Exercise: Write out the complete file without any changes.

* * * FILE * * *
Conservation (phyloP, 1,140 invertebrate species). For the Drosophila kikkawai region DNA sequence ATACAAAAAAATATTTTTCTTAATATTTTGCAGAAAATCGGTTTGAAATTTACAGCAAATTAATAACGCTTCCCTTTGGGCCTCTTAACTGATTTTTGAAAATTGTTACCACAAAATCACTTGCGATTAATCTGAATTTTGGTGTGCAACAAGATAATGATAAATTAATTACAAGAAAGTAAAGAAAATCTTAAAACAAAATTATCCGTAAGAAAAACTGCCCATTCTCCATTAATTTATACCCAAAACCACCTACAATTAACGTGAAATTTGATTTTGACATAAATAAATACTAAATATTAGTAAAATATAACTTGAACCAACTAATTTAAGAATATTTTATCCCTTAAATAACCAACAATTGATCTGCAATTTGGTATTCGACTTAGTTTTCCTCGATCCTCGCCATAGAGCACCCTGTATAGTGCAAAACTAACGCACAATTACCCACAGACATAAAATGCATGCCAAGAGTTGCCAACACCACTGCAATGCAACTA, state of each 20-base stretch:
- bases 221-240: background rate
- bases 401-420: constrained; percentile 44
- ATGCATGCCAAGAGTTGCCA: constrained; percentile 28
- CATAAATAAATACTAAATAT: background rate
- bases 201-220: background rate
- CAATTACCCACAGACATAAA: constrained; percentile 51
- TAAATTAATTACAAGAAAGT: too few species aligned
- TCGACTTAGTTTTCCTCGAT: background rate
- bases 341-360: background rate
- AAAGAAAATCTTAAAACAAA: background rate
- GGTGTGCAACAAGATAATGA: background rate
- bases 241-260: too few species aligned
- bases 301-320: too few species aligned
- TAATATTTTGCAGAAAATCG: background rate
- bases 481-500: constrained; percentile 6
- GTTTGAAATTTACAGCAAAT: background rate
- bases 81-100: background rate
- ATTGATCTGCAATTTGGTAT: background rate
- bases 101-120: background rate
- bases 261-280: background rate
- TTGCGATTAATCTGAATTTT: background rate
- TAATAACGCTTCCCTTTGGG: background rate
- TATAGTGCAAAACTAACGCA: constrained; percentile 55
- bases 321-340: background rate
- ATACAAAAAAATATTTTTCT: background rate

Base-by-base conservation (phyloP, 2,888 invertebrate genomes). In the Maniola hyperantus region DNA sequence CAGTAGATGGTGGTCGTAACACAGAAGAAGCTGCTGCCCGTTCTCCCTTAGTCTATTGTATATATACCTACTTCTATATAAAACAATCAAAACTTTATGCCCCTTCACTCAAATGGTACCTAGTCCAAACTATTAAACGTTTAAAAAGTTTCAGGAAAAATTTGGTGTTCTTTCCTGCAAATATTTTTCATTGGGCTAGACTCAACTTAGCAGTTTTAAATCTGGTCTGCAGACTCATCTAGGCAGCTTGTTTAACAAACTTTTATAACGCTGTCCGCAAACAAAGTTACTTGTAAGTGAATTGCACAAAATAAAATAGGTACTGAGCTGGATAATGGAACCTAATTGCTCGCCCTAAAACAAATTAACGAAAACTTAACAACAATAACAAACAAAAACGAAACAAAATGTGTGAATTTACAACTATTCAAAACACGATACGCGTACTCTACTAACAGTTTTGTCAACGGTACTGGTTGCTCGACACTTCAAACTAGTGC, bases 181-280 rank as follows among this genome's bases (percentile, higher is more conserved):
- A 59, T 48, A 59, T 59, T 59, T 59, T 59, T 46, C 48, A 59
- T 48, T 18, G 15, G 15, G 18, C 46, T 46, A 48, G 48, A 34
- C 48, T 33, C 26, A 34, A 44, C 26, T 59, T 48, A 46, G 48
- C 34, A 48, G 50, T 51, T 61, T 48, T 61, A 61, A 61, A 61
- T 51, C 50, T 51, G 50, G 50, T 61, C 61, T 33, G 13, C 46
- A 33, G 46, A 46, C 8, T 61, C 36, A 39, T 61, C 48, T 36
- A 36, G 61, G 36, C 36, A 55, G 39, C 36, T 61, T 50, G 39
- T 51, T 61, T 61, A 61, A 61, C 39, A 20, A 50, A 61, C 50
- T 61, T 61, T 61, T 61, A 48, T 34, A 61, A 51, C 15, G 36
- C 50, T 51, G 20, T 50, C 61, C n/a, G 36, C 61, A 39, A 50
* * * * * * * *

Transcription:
Conservation (phyloP, 1,140 invertebrate species). For the Drosophila kikkawai region DNA sequence ATACAAAAAAATATTTTTCTTAATATTTTGCAGAAAATCGGTTTGAAATTTACAGCAAATTAATAACGCTTCCCTTTGGGCCTCTTAACTGATTTTTGAAAATTGTTACCACAAAATCACTTGCGATTAATCTGAATTTTGGTGTGCAACAAGATAATGATAAATTAATTACAAGAAAGTAAAGAAAATCTTAAAACAAAATTATCCGTAAGAAAAACTGCCCATTCTCCATTAATTTATACCCAAAACCACCTACAATTAACGTGAAATTTGATTTTGACATAAATAAATACTAAATATTAGTAAAATATAACTTGAACCAACTAATTTAAGAATATTTTATCCCTTAAATAACCAACAATTGATCTGCAATTTGGTATTCGACTTAGTTTTCCTCGATCCTCGCCATAGAGCACCCTGTATAGTGCAAAACTAACGCACAATTACCCACAGACATAAAATGCATGCCAAGAGTTGCCAACACCACTGCAATGCAACTA, state of each 20-base stretch:
- bases 221-240: background rate
- bases 401-420: constrained; percentile 44
- ATGCATGCCAAGAGTTGCCA: constrained; percentile 28
- CATAAATAAATACTAAATAT: background rate
- bases 201-220: background rate
- CAATTACCCACAGACATAAA: constrained; percentile 51
- TAAATTAATTACAAGAAAGT: too few species aligned
- TCGACTTAGTTTTCCTCGAT: background rate
- bases 341-360: background rate
- AAAGAAAATCTTAAAACAAA: background rate
- GGTGTGCAACAAGATAATGA: background rate
- bases 241-260: too few species aligned
- bases 301-320: too few species aligned
- TAATATTTTGCAGAAAATCG: background rate
- bases 481-500: constrained; percentile 6
- GTTTGAAATTTACAGCAAAT: background rate
- bases 81-100: background rate
- ATTGATCTGCAATTTGGTAT: background rate
- bases 101-120: background rate
- bases 261-280: background rate
- TTGCGATTAATCTGAATTTT: background rate
- TAATAACGCTTCCCTTTGGG: background rate
- TATAGTGCAAAACTAACGCA: constrained; percentile 55
- bases 321-340: background rate
- ATACAAAAAAATATTTTTCT: background rate

Base-by-base conservation (phyloP, 2,888 invertebrate genomes). In the Maniola hyperantus region DNA sequence CAGTAGATGGTGGTCGTAACACAGAAGAAGCTGCTGCCCGTTCTCCCTTAGTCTATTGTATATATACCTACTTCTATATAAAACAATCAAAACTTTATGCCCCTTCACTCAAATGGTACCTAGTCCAAACTATTAAACGTTTAAAAAGTTTCAGGAAAAATTTGGTGTTCTTTCCTGCAAATATTTTTCATTGGGCTAGACTCAACTTAGCAGTTTTAAATCTGGTCTGCAGACTCATCTAGGCAGCTTGTTTAACAAACTTTTATAACGCTGTCCGCAAACAAAGTTACTTGTAAGTGAATTGCACAAAATAAAATAGGTACTGAGCTGGATAATGGAACCTAATTGCTCGCCCTAAAACAAATTAACGAAAACTTAACAACAATAACAAACAAAAACGAAACAAAATGTGTGAATTTACAACTATTCAAAACACGATACGCGTACTCTACTAACAGTTTTGTCAACGGTACTGGTTGCTCGACACTTCAAACTAGTGC, bases 181-280 rank as follows among this genome's bases (percentile, higher is more conserved):
- A 59, T 48, A 59, T 59, T 59, T 59, T 59, T 46, C 48, A 59
- T 48, T 18, G 15, G 15, G 18, C 46, T 46, A 48, G 48, A 34
- C 48, T 33, C 26, A 34, A 44, C 26, T 59, T 48, A 46, G 48
- C 34, A 48, G 50, T 51, T 61, T 48, T 61, A 61, A 61, A 61
- T 51, C 50, T 51, G 50, G 50, T 61, C 61, T 33, G 13, C 46
- A 33, G 46, A 46, C 8, T 61, C 36, A 39, T 61, C 48, T 36
- A 36, G 61, G 36, C 36, A 55, G 39, C 36, T 61, T 50, G 39
- T 51, T 61, T 61, A 61, A 61, C 39, A 20, A 50, A 61, C 50
- T 61, T 61, T 61, T 61, A 48, T 34, A 61, A 51, C 15, G 36
- C 50, T 51, G 20, T 50, C 61, C n/a, G 36, C 61, A 39, A 50